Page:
NG also represents a fraction of NPP, and summing up the net litterfall, we estimated an average NPP equal to 4.4 t C ha−1 yr−1 for the historical period. NPP varies from less than 2 t C ha−1 yr−1, estimated for the internal regions of the Iberian Peninsula, to more than 7 t C ha−1 yr−1, estimated for broadleaved species in central European countries (see upper panels of Fig. 2).
Under the continuation of the current management practices as detected within the historical period, CBM's output shows that NG generally decreases in most of the EU regions (lower panels of Fig. 1). This is mostly due to the ongoing ageing process of existing forests, which may be partially compensated, in some regions, from management practices, which may rejuvenate the current age structure. This is, for example, the case for some central European countries, where NG is quite stable until the end of the century. On the other hand, of course, management practices may also temporarily reduce NG at the stand level, when rejuvenation activities move the biomass stock of a stand below the maximum increment.
Within the period 2016–2100, the share of NPP contributed by NG progressively decreases from about 38 % within the historical period to 28 % in 2100. However, due to the parallel increasing amount of the material loss due to the turnover rate, the average NPP increases to 4.7 t C ha−1 yr−1 in 2100 (+9 % compared with the historical period). This is due to various, and sometimes opposite, patterns estimated for different European regions and species (see lower panels of Fig. 2).
By subtracting from NPP all C losses due to heterotrophic respiration (increasing from about 3.1 t C ha−1 yr−1 in 2015 to 3.8 t C ha−1 yr−1 in 2100; see Fig. S8) we estimate NEP, which represents the net change in C stocks prior to harvest or other disturbances. This is equal on average to 1.5 and 1.2 t C ha−1 yr−1, for broadleaved and conifer species, respectively, within the historical period. While NG is generally decreasing in time, under the continuation of the current management practices NEP is generally increasing in Mediterranean regions, is quite stable in northern European countries, and is partially decreasing in central European regions and in the British Isles (see lower panels of Fig. S9).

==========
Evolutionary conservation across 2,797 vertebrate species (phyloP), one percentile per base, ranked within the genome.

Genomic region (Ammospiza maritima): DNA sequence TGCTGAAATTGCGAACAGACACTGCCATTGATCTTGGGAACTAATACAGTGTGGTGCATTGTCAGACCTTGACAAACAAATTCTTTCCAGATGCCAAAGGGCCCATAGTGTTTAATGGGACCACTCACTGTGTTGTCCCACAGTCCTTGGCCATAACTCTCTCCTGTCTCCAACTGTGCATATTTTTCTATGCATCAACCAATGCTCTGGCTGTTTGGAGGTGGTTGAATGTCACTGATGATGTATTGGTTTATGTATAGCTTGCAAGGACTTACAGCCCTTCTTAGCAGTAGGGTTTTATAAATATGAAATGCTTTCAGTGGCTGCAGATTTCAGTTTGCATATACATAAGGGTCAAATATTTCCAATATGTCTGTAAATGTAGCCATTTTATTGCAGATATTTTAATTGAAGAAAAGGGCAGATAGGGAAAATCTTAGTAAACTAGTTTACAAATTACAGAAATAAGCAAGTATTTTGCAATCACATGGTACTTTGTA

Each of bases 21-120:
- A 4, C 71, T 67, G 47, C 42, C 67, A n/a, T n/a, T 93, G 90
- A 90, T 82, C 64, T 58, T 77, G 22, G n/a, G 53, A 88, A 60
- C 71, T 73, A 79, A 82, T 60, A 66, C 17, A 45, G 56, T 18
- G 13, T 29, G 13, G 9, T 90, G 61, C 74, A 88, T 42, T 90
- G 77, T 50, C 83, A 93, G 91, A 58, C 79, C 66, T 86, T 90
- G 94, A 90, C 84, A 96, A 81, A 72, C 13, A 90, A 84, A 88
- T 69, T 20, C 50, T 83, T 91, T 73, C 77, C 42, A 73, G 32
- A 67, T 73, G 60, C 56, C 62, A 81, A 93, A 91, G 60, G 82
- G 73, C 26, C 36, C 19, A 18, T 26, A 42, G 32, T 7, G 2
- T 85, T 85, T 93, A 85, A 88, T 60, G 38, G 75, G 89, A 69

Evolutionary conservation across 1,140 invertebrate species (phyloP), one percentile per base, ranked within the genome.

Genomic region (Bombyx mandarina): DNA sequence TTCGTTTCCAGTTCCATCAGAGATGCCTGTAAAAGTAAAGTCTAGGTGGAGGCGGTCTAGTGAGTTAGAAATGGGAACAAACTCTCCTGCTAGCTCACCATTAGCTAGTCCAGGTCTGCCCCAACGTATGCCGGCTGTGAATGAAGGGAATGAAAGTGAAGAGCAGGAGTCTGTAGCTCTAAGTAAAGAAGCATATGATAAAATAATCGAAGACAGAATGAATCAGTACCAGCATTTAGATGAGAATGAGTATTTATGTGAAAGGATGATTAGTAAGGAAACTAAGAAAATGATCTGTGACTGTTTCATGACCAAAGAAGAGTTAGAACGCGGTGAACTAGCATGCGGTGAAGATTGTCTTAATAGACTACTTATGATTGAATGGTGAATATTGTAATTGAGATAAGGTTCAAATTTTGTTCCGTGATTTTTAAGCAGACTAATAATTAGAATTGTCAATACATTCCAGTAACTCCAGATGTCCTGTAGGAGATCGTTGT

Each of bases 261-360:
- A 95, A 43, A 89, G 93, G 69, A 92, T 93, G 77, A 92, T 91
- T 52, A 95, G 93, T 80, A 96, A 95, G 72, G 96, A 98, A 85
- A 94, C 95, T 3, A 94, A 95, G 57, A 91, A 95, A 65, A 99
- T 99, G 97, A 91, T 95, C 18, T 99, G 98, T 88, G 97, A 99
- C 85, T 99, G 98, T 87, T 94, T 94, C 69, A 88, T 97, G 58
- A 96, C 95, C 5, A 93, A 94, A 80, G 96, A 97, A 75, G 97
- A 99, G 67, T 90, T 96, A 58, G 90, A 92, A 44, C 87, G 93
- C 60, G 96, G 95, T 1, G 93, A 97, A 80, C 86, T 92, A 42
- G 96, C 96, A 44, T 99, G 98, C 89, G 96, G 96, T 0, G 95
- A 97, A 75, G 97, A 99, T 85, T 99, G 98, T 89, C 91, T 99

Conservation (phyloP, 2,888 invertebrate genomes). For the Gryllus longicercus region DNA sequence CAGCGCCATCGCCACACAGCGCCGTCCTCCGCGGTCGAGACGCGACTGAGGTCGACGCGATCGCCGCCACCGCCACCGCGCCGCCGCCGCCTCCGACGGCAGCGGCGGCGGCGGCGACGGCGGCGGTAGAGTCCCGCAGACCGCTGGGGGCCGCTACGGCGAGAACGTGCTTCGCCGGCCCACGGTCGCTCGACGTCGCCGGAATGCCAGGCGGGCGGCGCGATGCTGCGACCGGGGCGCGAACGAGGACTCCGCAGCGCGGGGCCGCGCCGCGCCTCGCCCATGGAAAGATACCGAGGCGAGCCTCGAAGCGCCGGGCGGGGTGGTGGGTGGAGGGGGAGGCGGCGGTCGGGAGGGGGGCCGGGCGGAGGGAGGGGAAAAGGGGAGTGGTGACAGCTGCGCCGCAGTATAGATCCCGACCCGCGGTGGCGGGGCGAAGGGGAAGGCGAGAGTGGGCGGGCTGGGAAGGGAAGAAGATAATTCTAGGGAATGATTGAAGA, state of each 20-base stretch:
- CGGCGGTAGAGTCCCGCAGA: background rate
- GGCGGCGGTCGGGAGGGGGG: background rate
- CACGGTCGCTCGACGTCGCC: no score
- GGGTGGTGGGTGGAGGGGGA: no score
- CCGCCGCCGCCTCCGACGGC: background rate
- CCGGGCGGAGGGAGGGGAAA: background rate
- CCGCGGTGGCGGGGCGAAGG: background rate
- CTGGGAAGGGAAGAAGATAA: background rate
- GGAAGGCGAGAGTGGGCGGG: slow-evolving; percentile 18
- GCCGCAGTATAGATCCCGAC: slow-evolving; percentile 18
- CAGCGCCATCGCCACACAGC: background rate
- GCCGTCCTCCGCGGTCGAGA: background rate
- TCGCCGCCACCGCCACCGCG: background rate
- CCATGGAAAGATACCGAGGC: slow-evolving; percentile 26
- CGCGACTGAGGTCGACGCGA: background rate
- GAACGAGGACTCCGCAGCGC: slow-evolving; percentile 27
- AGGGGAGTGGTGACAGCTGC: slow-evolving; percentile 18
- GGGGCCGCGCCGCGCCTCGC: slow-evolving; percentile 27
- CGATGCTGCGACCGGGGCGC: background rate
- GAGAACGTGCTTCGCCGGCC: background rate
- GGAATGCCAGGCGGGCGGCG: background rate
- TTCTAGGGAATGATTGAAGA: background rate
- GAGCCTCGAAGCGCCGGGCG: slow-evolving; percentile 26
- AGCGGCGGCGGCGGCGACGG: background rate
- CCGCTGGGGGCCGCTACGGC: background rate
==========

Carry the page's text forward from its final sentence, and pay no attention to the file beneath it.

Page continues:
At the European level, within the period 2016–2100 the overall NEP decreases from about 1.3 t C ha−1 yr−1 within the historical period to 0.97 t C ha−1 yr−1 in 2100 (i.e. −28 %; see Fig. 3a). This is due to the larger share of forest land distributed in central and northern European countries, where NEP is stable or decreasing, compared with the Mediterranean regions, where it is generally increasing. This trend is further amplified by the continuous reduction in the broadleaved species' NEP (−39 % in 2100 compared to the historical period) and a smaller reduction (−17 % in 2100 compared to the historical period, mostly after 2070) of the conifers' NEP (Fig. 3b–c).
We can estimate NBP by subtracting from NEP the amount of C removed by harvest and further losses due to fires. Since the absolute amount of harvested material is varying on single CLUs, we cannot compare the temporal evolution of the NBP at the CLU level between different scenarios, but we can compare it at the EU level. Under the RS, NBP is directly affected by the management practices applied within the historical period and their continuation, until the end of the century. Similarly at the felling rate reported in official statistics (see for example Forest Europe, 2020), the ratio between the amount of C removed through harvest and NEP represents the intensity of the management practices carried out within a certain period. This ratio varies according to the amount of harvested material reported by each country within the historical period (further corrected to account for possible inconsistencies between official statistics and other data sources) and its evolution until the end of the century (which is, in turn, determined from the evolution of the age-class distribution). At the European level the ratio increases from about 0.48 within the historical period (average 2000–2015) to about 0.77 in 2100 (see right axis of Fig. 3a). This is due to an increasing harvest level applied to broadleaved species (+25 % in 2100 compared to the historical period) and after 2065 also to conifers (+14 % in 2100 compared to the historical period).